Periodontal Surgery

Sometimes advanced periodontal disease cannot  be commonly treated.

When that happens, the periodontist may  suggest surgical treatment.

The most commonly used surgical periodontal  treatments include:

  • Gingivectomy – This procedure is  conducted to remove excess gum tissue  that may be overgrown on the teeth in  order to provide a better area to clean  the teeth. With this procedure, the  periodontist would administer a local  anesthetic to the patient’s gum to  remove the excess gum tissue from the  mouth.
  • Gingivoplasty – This type of gum surgery  is used to reshape gum tissue around  the teeth in order to correct deformities.  If a person has gum recession where the  gum is pushed away from the tooth, a gingivoplasty can be performed. A  gingival or gum graft can be carried out  where tissue is taken from the roof of  the mouth (palate) and then stitched  into place on either side of the tooth at  the place of the deformity.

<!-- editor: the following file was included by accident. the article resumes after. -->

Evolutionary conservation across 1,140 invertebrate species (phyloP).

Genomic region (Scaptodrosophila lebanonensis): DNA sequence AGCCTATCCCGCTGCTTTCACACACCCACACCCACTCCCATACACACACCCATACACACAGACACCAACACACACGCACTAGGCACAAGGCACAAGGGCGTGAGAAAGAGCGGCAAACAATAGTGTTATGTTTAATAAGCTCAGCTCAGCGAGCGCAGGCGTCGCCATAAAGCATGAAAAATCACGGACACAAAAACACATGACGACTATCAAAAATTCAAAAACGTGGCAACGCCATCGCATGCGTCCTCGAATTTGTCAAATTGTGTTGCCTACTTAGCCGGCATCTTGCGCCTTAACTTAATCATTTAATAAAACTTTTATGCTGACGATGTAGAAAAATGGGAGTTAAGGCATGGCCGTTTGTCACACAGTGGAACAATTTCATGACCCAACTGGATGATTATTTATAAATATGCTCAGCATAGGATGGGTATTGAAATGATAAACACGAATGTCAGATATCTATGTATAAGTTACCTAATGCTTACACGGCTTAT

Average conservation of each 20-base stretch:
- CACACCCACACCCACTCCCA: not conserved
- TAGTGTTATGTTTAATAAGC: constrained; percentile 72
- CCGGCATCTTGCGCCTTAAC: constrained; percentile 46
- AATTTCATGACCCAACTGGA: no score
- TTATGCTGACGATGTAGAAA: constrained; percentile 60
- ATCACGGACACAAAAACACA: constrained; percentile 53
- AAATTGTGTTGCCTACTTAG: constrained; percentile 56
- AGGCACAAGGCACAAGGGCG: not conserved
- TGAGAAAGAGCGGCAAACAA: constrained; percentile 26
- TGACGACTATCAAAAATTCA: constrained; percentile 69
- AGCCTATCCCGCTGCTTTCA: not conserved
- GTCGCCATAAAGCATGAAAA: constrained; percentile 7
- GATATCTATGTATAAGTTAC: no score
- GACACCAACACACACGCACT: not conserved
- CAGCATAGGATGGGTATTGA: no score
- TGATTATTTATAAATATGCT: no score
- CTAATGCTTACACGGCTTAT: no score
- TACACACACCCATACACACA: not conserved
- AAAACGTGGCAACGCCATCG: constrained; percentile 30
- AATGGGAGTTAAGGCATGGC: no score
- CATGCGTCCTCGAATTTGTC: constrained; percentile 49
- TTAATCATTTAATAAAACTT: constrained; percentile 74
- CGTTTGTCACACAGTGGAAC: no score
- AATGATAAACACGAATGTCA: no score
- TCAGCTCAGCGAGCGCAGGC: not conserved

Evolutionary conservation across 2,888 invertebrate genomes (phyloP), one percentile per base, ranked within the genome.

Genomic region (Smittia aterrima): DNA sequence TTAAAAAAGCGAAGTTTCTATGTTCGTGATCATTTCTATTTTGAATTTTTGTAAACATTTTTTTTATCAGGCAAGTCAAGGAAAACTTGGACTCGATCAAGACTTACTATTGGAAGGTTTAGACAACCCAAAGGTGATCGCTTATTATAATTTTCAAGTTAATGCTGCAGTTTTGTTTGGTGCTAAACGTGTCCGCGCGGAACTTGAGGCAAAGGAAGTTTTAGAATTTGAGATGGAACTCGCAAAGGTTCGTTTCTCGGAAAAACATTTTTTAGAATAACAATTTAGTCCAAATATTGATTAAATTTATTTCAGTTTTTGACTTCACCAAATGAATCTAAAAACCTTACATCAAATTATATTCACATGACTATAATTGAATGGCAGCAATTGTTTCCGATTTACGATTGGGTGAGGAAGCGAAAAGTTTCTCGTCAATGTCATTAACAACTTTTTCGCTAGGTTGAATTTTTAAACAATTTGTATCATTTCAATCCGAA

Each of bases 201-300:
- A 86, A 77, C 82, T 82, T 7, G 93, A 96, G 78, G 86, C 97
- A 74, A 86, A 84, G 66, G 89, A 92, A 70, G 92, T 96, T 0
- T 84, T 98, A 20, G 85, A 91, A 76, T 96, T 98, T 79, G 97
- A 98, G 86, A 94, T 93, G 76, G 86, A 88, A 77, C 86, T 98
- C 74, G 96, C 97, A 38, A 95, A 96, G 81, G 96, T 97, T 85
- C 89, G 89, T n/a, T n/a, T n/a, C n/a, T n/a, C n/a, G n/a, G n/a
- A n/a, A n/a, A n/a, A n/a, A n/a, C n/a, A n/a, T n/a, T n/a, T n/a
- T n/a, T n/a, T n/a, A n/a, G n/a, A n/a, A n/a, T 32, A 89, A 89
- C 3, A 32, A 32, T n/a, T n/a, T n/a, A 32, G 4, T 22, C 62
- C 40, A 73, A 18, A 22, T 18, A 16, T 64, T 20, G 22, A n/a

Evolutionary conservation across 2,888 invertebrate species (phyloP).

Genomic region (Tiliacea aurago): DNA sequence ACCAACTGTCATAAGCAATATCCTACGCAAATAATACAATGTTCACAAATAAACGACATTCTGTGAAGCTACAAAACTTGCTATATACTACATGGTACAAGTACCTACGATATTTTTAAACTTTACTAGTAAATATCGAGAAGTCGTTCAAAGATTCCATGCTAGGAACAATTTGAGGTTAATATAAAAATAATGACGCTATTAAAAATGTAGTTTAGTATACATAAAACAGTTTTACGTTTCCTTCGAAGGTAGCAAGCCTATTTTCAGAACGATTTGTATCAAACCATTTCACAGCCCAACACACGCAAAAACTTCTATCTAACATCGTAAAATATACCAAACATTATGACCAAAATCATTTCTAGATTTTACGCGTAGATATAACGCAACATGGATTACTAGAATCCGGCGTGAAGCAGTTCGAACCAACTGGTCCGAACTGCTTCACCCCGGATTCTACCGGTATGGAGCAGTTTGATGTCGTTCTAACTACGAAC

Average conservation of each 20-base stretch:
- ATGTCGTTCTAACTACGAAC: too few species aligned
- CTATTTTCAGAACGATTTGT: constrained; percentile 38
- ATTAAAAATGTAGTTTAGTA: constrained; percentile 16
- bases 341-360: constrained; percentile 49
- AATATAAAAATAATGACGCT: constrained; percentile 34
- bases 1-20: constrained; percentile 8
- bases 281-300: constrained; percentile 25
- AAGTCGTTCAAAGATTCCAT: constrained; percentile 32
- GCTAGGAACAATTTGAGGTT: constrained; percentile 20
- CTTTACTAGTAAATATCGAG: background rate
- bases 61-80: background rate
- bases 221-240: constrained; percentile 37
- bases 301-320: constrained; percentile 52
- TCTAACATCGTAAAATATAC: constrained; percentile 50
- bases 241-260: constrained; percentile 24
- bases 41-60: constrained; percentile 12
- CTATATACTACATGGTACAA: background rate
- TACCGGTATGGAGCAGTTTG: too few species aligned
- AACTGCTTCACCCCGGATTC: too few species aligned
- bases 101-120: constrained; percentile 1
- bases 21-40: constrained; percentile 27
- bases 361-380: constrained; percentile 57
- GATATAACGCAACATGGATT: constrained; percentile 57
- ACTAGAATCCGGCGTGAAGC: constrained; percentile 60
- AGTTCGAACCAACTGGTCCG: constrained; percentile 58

• Gingival Flap Surgery – If gum pockets are greater than 4 millimeters in depth, the periodontist would conduct this procedure to reduce the periodontal pockets. Most patients who have been diagnosed with moderate to severe periodontitis would go through this procedure. The periodontist would cut the gum tissue in order to separate it from the teeth, conduct a thorough deep cleaning with an ultrasonic scaling device as well as hand instruments to remove tartar, plaque and biofilm below the pockets.


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